Saturday, November 06, 2010
Using What God Has Given You
Several decades ago, author and humorist Grady Nutt wrote a book entitled God Don’t Make No Junk. As I remember, the premise of the book was that God has created each of us as unique beings endowed with certain innate abilities, strengths, and gifts. No one gets all the good stuff, but that’s not a problem. We should celebrate what God has done in us and use it wisely.
I think of Grady Nutt when I read Albert Winseman’s Growing an Engaged Church. Winseman is part of the Gallup Organization, a group that has done a great deal of research on helping people identify their strengths rather than their weaknesses (see, for example, Marcus Buckingham and Donald Clifton, Now, Discover Your Strengths and Tom Rath, Strengths Based Leadership and Strengths Finder 2.0).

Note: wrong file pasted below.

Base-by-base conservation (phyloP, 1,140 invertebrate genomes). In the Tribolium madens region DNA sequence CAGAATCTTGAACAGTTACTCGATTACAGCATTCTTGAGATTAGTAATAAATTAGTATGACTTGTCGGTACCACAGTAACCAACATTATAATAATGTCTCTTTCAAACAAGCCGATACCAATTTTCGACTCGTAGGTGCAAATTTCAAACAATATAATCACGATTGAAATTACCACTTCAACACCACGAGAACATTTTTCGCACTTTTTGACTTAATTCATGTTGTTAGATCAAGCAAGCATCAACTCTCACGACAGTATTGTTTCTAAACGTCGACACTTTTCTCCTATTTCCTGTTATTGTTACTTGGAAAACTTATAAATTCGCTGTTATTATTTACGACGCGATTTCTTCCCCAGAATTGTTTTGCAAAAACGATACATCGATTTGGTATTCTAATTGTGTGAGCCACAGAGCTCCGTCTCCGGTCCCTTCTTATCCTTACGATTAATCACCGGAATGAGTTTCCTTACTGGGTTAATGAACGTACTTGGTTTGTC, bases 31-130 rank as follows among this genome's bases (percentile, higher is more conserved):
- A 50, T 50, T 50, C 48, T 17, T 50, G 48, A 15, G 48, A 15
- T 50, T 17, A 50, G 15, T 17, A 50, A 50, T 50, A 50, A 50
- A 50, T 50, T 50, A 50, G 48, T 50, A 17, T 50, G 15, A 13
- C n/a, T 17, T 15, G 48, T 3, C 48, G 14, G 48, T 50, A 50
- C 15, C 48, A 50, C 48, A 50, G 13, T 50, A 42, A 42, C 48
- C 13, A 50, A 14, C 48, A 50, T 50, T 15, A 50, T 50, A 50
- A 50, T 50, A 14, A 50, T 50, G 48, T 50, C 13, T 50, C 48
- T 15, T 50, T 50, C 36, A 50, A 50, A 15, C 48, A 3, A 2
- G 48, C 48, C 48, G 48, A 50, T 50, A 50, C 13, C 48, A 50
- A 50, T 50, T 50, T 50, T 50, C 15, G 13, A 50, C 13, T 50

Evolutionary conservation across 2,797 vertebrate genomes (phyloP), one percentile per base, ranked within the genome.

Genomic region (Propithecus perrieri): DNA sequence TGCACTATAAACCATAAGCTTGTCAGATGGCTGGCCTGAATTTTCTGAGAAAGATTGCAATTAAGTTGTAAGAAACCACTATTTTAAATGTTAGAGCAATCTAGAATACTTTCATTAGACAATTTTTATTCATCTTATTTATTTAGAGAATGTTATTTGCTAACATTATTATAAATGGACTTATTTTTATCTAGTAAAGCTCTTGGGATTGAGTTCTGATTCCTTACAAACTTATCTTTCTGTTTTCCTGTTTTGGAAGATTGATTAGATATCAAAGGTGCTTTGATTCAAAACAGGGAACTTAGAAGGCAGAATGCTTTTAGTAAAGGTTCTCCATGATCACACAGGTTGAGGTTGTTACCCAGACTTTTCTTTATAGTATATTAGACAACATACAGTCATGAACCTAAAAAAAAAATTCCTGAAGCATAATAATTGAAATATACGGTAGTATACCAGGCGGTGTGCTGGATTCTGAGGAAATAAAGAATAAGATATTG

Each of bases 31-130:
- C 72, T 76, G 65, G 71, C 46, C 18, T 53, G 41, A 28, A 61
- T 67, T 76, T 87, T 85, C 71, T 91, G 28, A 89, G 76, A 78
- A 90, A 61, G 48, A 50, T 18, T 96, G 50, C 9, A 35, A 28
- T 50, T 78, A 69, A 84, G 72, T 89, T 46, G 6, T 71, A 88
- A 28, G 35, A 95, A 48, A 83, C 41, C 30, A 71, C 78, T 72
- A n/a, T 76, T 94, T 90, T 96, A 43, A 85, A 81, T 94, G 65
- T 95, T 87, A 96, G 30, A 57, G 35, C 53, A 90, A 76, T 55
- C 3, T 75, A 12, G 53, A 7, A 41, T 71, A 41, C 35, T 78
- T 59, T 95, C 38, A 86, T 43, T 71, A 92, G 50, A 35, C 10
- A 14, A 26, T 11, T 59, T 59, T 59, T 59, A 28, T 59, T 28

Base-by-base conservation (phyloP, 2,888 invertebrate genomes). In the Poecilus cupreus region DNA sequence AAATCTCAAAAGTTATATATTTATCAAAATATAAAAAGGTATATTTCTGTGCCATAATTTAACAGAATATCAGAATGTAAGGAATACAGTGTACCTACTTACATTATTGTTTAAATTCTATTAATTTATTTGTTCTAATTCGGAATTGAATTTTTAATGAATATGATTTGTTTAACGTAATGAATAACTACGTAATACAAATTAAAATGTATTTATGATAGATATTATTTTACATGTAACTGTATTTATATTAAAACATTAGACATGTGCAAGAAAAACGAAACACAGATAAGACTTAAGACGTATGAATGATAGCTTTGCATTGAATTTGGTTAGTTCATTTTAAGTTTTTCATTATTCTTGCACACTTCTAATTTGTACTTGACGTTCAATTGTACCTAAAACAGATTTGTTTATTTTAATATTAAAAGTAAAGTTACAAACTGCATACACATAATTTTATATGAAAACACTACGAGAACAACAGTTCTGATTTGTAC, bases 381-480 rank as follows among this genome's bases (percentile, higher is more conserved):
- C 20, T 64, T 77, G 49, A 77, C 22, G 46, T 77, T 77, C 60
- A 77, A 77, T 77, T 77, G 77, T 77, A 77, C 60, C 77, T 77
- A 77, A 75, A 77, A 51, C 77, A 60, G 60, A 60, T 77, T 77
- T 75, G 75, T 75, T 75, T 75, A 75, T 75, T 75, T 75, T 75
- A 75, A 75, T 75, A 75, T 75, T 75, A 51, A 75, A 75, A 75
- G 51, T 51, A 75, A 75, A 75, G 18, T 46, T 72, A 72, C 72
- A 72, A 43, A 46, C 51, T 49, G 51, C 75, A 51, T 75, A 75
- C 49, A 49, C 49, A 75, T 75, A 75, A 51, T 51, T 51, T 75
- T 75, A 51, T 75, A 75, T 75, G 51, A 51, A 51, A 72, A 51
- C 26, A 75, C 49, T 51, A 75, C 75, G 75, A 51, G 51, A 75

In Growing an Engaged Church, Winseman applies this approach to the local congregation. He writes, “The notion of focusing on discovery and maximizing natural talents tends to go against the conventional wisdom.” He points out that their research “has shown that individuals have the most room for growth in their areas of greatest talent.” He suggests that strengths-focused organizations should leverage that principle as much as possible.
This makes good sense to me. If we are already started down a path that God has honored, the best course would seem to be to continue to follow that path. On the other hand, if we are on the wrong road, we will eventually realize our error and try another one (or even stop and ask for directions!). Let’s look for ways to maximize the resources that God has already provided rather than yearning for something that is beyond our reach.